Syphilis Is Still A Life-Threatening Issue for Women in Sub-Saharan Africa

STIs are a major health concern for pregnant women across the entire Sub-Saharan Africa region, with a prevalence of 2.7%. Statistics show that every year, 1,640,000 pregnant women infected with syphilis remain undetected, including those who receive prenatal care. 

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More than 2 million women expecting a baby have syphilis in sub-Saharan Africa. That’s around 4% to 15% of all the women in the region.

This infection is the reason behind 50% to 80% of adverse effects for pregnant women that can result in disability or infant death.

But, there is one major problem in developing countries such as these.  Only a tenth of pregnant women actually get proper treatment or are diagnosed with syphilis. 

This emphasizes the need for proper syphilis treatment and testing, especially in sub-Saharan Africa, where the syphilis infection rate is so high.

Is There a Way to Control Syphilis In Pregnant Women?

The technology to control, manage, and treat syphilis has been accessible globally for decades. Syphilis treatment and screening is the best cost-effective way to reduce mortality in infants by boosting the child’s immune system. 

These treatments help mothers stop the transmission from infecting either their partner or child. 

But, despite its efficiency, this treatment hasn’t been implemented in most health facilities across sub-Saharan Africa. Studies show that even though it’s a national policy to screen pregnant women for syphilis while they receive prenatal treatment, many women are not screened. 

This increases the chances of infant mortality rates, which can have a serious impact on both the child and the woman’s health. 

What Happens to Women Who Don’t Get Treated for Syphilis?

Women who don’t get adequate syphilis treatment, are four times more likely to have an unfavorable pregnancy compared to those who can manage their infection. 

If left untreated, this infection poses a risk for the unborn child. In reported cases of pregnant women who failed to receive on-time treatment, syphilis was recorded responsible for:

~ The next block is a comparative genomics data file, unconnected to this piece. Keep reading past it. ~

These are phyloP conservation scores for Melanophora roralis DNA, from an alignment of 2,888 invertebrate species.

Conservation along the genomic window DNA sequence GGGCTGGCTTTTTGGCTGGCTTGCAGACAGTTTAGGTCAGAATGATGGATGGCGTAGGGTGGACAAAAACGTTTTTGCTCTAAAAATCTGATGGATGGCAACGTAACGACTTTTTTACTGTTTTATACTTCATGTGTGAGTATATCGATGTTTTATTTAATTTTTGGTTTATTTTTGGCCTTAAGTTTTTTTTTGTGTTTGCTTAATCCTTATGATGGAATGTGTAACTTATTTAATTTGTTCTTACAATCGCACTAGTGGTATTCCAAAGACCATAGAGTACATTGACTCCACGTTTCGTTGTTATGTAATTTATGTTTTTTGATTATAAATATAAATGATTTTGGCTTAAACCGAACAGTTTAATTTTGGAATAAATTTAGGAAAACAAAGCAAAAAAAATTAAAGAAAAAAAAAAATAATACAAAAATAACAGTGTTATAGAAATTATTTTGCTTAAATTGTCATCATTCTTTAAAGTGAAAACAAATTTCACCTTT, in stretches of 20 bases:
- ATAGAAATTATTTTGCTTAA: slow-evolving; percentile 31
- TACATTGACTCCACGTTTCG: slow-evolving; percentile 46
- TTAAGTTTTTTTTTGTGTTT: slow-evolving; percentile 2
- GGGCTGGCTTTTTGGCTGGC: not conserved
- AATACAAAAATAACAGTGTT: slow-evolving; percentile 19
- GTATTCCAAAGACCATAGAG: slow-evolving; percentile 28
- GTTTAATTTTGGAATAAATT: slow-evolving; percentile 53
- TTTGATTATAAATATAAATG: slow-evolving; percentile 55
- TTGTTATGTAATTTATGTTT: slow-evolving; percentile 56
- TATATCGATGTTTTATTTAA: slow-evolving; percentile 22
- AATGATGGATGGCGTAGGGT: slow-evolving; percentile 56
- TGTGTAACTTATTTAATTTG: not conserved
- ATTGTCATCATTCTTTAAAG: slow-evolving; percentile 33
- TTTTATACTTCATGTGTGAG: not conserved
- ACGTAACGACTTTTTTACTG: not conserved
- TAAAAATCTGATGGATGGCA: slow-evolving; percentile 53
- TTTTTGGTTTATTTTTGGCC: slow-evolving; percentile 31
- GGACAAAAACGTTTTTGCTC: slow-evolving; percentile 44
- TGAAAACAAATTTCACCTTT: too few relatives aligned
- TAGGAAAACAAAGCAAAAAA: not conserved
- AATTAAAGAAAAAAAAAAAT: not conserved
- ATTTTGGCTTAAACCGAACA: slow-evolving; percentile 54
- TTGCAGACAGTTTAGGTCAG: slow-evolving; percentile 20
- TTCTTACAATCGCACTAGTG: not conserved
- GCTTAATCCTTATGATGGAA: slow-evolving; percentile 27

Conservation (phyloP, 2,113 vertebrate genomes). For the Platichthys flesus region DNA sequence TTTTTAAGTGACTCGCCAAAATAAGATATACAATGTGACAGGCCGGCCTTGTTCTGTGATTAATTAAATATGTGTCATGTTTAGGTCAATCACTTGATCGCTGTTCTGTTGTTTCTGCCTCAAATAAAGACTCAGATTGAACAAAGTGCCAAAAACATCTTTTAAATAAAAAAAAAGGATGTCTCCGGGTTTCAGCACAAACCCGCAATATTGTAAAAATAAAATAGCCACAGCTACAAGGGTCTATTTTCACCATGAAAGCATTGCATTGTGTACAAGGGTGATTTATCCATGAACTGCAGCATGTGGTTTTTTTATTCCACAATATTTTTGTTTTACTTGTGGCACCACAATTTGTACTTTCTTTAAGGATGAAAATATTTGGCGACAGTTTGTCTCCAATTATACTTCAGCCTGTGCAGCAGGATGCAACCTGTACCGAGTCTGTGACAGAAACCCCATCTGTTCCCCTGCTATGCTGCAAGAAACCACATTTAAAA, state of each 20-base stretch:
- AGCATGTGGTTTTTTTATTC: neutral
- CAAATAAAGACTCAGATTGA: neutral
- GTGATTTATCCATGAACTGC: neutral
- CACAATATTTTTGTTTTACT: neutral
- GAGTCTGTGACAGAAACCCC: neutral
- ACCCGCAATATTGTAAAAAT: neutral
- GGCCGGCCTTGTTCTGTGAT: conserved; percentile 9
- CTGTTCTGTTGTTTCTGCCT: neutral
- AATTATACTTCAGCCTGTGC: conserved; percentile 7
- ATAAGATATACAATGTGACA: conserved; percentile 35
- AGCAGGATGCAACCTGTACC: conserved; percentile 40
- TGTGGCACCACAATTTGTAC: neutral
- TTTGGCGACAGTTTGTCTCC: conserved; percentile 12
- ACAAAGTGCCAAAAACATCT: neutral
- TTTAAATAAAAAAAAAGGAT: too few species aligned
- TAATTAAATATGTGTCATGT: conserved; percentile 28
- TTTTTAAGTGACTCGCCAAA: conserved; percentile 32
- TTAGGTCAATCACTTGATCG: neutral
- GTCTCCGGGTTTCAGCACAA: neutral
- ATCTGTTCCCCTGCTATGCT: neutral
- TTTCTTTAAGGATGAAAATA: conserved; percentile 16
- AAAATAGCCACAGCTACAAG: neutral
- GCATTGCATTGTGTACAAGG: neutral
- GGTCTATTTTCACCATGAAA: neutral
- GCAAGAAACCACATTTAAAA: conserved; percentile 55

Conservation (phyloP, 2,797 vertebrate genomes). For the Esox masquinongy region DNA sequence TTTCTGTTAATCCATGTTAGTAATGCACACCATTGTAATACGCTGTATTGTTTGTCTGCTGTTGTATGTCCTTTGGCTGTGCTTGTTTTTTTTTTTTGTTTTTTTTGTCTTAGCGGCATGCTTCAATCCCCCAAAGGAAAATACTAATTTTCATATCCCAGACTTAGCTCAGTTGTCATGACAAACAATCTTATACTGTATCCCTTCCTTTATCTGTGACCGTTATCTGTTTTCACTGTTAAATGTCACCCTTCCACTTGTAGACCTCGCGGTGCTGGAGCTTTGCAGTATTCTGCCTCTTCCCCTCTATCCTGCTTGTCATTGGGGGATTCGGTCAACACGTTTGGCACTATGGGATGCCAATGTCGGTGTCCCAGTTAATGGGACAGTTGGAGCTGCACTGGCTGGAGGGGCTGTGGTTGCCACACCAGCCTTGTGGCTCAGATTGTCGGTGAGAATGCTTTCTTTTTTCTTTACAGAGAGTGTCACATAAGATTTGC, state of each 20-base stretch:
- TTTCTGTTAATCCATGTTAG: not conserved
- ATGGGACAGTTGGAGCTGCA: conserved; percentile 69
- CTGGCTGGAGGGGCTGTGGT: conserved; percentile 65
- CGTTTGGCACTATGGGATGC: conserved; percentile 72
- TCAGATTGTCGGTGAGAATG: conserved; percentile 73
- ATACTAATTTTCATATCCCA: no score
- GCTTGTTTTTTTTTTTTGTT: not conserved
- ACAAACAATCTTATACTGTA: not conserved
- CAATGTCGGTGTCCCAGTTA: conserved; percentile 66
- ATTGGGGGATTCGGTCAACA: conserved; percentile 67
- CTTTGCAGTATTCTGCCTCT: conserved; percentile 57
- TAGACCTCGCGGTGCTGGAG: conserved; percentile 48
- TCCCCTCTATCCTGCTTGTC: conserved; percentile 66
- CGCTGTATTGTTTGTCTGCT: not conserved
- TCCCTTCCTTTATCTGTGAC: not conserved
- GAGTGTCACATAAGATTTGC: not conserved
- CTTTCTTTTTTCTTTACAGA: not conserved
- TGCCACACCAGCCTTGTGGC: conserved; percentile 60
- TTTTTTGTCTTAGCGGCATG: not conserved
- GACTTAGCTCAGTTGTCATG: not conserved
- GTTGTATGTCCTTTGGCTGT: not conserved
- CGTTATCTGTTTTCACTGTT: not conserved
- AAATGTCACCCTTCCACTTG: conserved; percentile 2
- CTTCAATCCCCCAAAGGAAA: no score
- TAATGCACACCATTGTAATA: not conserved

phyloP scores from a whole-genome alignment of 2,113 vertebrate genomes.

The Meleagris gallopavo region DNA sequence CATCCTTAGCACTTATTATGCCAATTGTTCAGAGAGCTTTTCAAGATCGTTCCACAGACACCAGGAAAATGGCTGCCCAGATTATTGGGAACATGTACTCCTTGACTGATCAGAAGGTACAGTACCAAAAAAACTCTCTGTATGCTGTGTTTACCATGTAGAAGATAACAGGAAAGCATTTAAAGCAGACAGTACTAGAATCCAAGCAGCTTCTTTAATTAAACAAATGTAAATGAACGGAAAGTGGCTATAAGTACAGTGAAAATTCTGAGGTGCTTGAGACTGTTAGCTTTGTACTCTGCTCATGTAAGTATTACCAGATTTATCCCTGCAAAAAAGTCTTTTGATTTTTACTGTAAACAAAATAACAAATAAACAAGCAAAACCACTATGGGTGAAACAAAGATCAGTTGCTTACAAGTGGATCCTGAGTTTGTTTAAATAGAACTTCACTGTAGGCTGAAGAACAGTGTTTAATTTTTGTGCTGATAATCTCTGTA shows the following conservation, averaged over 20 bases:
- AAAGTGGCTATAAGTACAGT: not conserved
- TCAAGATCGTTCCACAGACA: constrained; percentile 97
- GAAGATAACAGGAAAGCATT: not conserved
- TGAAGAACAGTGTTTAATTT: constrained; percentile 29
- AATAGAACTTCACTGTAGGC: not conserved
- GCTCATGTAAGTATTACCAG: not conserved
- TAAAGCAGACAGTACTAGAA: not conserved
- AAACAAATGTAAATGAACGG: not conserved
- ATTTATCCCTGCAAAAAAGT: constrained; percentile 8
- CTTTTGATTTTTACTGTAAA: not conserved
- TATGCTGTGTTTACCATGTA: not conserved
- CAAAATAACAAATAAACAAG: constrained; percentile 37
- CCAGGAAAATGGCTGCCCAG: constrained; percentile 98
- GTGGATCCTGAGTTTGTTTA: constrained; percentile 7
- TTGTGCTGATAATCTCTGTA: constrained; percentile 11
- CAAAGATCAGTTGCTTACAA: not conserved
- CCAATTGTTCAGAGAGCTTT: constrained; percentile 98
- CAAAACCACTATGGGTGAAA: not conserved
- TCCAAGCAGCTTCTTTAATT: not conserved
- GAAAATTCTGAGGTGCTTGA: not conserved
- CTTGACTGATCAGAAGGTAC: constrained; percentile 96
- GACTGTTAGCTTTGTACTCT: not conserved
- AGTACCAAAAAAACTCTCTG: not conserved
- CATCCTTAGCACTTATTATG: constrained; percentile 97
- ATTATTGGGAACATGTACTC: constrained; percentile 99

• 20% of small births
  • 20% of deaths
  • 40% of stillbirths.

How Can This Problem Be Fixed?

With the currently available health programs for prenatal care, there are some measures that should be taken that will stop the spread of the infection and prevent infant deaths, suggests the Department of Health, USA.

It’s important to make syphilis screening a top-priority for women who are carrying to help identify the infection during prenatal care. This is a basic principle crucial for every country with high syphilis rates. 

If this infection is diagnosed, penicillin can help treat it. Pregnant women should seek syphilis screenings early in their pregnancy for optimal care and proper treatment. This will make sure they deliver safe and healthy babies. 

By promoting the importance of screening and treatment for syphilis, women will be more aware of the dangers they face if they fail to get treated on time. With the help of adequate promotion, women can take stronger precautions to stay away from this infection. 

Conclusion

In developing countries, syphilis infection still poses a serious issue, with more and more women failing to get screened. Treatment and adequate prenatal care are vital for women in the Sub-Saharan Africa region. With proper treatment and on-time diagnosis, syphilis can easily be avoided. That’s why it’s important to raise awareness of this issue.

References

https://www.hindawi.com/journals/bmri/2019/4562385/

https://www.cdc.gov/nchhstp/pregnancy/effects/syphilis.html

https://www.cdc.gov/std/tg2015/syphilis-pregnancy.htm

https://www.ncbi.nlm.nih.gov/pubmed/11238427

https://www.semanticscholar.org/paper/Antenatal-syphilis-in-sub-Saharan-Africa%3A-missed-Gloyd-Chai/218fdd5577664e2cf93bdce73f1e7baae5542a3a

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